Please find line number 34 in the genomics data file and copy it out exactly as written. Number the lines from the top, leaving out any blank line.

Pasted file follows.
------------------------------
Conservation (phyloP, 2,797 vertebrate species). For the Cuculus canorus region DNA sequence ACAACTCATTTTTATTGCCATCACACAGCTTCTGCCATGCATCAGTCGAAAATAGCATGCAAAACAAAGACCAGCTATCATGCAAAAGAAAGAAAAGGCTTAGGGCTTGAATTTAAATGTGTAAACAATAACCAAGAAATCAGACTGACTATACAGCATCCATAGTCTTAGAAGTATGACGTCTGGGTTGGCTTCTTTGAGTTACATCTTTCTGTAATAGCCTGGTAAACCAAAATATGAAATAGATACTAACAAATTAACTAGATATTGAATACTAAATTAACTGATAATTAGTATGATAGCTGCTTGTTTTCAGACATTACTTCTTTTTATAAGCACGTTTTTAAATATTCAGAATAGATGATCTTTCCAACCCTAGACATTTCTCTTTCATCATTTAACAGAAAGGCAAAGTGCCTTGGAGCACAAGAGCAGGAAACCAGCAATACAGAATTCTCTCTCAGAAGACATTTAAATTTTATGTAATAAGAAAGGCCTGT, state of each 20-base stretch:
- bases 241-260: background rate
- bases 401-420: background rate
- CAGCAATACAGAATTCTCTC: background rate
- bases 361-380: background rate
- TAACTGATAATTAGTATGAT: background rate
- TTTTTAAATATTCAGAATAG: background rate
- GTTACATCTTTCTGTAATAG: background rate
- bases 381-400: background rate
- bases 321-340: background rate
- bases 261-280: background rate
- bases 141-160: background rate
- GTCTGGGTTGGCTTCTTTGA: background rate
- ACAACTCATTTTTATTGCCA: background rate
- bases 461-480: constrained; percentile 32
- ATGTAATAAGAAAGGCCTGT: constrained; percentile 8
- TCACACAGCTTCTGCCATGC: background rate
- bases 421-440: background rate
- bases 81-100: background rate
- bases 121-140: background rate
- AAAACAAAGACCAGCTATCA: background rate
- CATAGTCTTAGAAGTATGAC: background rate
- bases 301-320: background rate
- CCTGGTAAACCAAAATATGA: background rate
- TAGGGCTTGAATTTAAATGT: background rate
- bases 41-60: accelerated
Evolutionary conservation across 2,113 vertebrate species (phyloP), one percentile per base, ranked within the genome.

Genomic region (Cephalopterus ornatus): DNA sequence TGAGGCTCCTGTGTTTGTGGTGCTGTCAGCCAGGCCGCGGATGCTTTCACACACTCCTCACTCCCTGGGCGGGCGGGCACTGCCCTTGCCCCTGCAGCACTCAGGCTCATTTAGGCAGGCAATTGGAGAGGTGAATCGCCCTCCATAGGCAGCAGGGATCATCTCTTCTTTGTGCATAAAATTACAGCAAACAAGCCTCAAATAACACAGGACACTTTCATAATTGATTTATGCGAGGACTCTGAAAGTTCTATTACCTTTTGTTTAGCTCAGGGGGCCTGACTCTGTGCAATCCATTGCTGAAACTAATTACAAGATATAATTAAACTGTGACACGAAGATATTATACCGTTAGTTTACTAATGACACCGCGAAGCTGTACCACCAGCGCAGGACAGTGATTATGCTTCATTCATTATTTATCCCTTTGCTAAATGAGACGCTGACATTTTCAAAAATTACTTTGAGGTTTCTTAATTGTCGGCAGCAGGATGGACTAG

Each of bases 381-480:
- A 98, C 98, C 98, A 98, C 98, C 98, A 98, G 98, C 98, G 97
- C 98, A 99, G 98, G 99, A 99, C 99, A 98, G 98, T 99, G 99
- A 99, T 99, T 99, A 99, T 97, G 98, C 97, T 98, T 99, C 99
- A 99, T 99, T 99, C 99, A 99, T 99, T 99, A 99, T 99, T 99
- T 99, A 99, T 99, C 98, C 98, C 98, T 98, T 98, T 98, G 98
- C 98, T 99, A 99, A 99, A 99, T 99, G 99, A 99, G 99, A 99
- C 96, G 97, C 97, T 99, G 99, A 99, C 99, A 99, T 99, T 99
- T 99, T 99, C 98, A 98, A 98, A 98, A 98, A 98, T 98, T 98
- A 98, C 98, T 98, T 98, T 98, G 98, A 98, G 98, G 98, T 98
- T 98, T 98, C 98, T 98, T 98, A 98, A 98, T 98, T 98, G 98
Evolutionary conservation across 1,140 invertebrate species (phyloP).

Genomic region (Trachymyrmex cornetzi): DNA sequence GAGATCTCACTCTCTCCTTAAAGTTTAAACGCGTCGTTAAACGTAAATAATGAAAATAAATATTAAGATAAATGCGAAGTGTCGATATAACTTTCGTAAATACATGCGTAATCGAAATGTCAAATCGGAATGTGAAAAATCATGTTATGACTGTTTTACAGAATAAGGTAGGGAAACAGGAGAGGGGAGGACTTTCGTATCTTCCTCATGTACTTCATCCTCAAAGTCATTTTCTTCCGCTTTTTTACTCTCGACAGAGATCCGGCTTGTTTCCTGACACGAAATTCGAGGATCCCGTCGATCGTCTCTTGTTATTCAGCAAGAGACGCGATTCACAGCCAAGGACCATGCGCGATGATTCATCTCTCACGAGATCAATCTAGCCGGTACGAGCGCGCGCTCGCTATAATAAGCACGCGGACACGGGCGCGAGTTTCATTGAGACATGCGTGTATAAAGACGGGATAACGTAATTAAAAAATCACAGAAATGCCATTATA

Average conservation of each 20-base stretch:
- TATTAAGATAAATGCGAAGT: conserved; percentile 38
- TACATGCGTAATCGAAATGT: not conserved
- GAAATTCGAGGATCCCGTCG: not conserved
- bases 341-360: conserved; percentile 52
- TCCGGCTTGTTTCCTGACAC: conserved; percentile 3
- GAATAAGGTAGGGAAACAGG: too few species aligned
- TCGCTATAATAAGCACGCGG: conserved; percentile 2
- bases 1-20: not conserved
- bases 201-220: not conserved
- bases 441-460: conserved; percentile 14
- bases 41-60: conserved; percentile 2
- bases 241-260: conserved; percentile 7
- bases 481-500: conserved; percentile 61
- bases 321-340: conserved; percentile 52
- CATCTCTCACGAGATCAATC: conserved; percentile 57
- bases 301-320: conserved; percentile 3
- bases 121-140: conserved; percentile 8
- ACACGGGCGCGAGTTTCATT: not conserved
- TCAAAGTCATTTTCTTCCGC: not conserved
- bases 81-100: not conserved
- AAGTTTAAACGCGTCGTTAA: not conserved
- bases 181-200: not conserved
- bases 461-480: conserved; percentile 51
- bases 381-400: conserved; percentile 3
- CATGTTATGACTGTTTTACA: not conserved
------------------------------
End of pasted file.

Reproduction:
- T 99, A 99, T 99, C 98, C 98, C 98, T 98, T 98, T 98, G 98